Well, the genealogies were clearly important to God. After all, under the inspiration of the Holy Spirit, these genealogies were included in the holy, inerrant word of God. We believe that all scripture is “…God-breathed and is useful for instruction, for conviction, for correction, and for training in righteousness.” That’s what we’re told in 2 Timothy 3:16.
If we believe that, then what’s the value of reading these genealogies?
First, these passages reinforce the historicity of the Bible. They are not just storybook tales. They’re about real flesh and blood people like you and me….people who had families of their own, who had joys and sorrows, who lived and died in times long before we were born, but occupied a very specific place in history.
Second, some of the people we read about in these genealogies are your ancestors. Even if you’re not of Jewish ancestry, the genealogies in 1 Chronicles go all the way back to Adam, and they include Noah’s three sons, Shem, Ham, and Japheth.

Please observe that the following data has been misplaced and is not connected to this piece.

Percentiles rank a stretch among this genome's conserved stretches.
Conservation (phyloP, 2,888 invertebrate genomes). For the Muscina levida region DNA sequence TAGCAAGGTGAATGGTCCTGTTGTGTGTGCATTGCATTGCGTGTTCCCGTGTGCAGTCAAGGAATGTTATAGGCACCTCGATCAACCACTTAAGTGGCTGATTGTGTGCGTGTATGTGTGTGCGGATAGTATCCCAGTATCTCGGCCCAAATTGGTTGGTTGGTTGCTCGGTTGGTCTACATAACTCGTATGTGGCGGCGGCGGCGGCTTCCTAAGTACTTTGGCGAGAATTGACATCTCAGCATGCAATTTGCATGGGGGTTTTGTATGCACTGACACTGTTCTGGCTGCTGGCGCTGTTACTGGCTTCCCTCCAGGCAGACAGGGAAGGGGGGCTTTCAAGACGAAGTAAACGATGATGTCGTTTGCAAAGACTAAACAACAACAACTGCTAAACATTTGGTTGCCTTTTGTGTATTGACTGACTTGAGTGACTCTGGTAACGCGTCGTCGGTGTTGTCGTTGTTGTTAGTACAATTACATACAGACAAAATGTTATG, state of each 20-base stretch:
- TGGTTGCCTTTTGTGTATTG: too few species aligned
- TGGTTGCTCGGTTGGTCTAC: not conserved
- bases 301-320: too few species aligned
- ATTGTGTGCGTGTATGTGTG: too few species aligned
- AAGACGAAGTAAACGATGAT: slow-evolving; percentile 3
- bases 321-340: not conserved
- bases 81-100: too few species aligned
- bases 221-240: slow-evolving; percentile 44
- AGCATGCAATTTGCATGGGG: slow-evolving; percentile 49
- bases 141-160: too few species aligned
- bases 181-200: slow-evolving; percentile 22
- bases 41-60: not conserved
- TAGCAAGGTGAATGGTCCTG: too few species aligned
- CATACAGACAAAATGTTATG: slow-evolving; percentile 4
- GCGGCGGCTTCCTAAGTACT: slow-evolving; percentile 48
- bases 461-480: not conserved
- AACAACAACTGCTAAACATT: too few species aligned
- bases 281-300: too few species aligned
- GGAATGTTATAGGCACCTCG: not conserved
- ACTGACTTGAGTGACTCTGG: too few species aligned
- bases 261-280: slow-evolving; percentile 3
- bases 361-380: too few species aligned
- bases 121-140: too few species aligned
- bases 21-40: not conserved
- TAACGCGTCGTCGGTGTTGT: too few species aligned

So no matter who you are or where you were born, you’re a direct descendant of one of these three men and of others in their family trees. These aren’t just names; they’re your very own ancestors.
Third, God knew each of them. He remembered them and recorded their names and their times. Nothing in their lives escaped His attention. He knew each one of them, just as He knows each of us. Though our names aren’t recorded in God’s Word, we are known to Him, and we’re known intimately, because God knows our hearts even better than we know ourselves.